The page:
Vivek Patni, Director, Wonder Cement, shares his insight on India’s CSR law and also talks about his company’s CSR strategy for tackling water scarcity, and effectively addressing sanitation issues in this exclusive interview with Nidhi Singh, Executive Editor, CSRlive.in
With cities across India facing drought-like situation and water scarcity becoming a grave matter of concern, how does Swach Jal SabkaHaq aim to offer a sustainable solution?
Through ‘Swach Jal SabkaHaq’ campaign, we aim to provide safe drinking water to the drought-like areas across Rajasthan, Guajarat and Madhya Pradesh. Though various government programmes and international organisations like UNICEF are providing safe drinking water to many areas, as a responsible brand, we thought of launching this initiative. The campaign is in its third edition and we plan to continue our work, as long as there is a need.
As part of your contribution towards Infrastructure Development and Education, you have been building toilets in Government schools. At the same time there has been a lot of discussion among CSR & Sustainability experts about whether just building toilets is enough – are there any follow up measures or checks in place to ensure maintenance, proper utilization of the toilets the Company builds as part of its CSR?
Usage of sanitation facilities in villages is still a behavioural issue. We are proactively working for changing the habits of the school children with the help of our experienced team. We have created children’s hygiene teams (Swachhata Dal and Swachhata Prerak), along with other activities which increase awareness about cleanliness. However, maintenance and other reoccurring requirements are taken care by school’s fund for sanitation.
One of the recent reports on CSR by Mumbai-based social sector consultancy Samhita Social Ventures indicated that CSR tends to be constrained by the demands of shareholder value, and, therefore, afflicted by tokenism. What is the driving force behind Wonder Cement’s CSR policy?
Our vision is to actively contribute towards the social and economic development of the communities in the local areas and areas around it where we operate. Our programmes are planned on the basis of need assessment and requirement of villagers. We look for optimum outcome for the citizens from our initiatives.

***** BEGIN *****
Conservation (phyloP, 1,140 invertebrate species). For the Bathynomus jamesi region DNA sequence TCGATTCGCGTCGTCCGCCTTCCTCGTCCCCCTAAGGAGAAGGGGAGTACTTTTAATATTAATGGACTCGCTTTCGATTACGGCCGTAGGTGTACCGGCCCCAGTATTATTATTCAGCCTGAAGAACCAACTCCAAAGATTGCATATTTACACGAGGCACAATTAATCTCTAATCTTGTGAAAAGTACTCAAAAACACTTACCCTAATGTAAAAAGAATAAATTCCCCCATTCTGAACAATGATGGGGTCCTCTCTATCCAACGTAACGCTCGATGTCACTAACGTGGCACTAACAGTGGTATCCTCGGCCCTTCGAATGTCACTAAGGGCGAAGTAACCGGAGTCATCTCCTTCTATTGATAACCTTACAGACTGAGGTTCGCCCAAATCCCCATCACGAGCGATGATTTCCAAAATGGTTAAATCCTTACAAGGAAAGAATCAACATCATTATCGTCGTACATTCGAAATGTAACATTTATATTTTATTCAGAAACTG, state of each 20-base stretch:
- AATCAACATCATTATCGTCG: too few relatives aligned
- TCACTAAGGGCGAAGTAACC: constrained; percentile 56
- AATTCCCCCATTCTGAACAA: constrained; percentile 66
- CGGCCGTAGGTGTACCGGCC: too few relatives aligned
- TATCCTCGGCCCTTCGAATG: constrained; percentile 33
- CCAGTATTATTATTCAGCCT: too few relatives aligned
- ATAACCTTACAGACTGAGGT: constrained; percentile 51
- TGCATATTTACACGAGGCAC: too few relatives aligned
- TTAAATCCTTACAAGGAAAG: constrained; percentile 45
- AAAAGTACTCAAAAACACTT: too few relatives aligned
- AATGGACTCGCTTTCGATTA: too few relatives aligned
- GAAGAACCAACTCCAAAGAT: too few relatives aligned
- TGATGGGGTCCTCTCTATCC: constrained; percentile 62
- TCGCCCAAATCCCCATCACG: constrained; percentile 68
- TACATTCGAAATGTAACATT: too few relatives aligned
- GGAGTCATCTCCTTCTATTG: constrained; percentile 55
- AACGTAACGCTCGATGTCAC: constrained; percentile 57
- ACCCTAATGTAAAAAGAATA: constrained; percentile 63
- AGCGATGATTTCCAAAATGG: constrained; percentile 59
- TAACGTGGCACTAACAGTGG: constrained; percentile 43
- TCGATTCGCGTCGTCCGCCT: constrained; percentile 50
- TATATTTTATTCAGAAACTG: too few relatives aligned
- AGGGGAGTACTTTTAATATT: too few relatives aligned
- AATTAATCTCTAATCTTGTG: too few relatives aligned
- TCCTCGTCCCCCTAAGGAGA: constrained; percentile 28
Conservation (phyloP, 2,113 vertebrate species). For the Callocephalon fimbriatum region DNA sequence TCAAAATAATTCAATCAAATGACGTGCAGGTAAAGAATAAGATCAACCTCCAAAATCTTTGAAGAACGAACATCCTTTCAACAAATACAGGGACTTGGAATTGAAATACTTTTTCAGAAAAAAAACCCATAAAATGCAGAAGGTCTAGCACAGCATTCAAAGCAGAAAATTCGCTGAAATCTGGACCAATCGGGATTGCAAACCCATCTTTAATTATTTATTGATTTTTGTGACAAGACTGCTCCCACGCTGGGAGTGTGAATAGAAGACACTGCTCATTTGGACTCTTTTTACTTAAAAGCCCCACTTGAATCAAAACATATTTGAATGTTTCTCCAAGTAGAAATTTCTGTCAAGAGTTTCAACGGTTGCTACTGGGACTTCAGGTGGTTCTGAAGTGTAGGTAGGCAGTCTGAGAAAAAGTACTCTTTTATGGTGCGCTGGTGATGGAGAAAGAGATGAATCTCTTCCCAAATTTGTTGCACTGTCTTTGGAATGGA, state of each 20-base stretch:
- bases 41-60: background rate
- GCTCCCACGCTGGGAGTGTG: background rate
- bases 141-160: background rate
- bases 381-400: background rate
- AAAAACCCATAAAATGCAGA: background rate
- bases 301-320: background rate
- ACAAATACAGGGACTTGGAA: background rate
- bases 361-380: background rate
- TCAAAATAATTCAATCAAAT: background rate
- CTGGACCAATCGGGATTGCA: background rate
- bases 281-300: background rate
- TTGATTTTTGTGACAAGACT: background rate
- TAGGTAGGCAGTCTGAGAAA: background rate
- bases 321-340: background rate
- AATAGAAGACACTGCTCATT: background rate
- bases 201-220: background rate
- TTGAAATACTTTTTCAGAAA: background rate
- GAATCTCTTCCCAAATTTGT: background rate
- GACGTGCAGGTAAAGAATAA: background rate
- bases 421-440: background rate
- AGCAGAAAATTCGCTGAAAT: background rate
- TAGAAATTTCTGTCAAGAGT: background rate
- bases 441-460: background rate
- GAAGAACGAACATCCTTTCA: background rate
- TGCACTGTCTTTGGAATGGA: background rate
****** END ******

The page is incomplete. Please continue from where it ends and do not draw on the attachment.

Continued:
How has Wonder Cement adapted itself to the 2% CSR mandate? Do you agree that stringent mechanisms for monitoring and evaluation of CSR initiatives would be the next logical step to assess how companies are spending CSR money and the compliance levels?
Stringent M & E mechanisms are expected to derail the whole purpose of inter-weaving community development programmes through The Companies Act 2013. There are already clear provisions of CSR committee, internal monitoring mechanism and public disclosure in Annual Financial Report. However, state governments & other stake holders are proactive in taking stock of CSR expenditure.
Globally, experts are talking about leveraging innovation to add value and create impact in the social sector. Does innovation and technology have a role to play in Wonder Cement’s CSR ambitions?
Definitely! We have used latest technology in our cement plant, which gives us added advantage in quality. Similarly, our CSR initiatives strive to provide latest available technological solutions for the society.
We have provided solar fans in Anaganwari centres which can be operated by remote controls; the solar street lights are operated through ‘dusk to down censors’ and ‘motion sensors’. We always use cost effective technology and user friendly models for our CSR initiatives.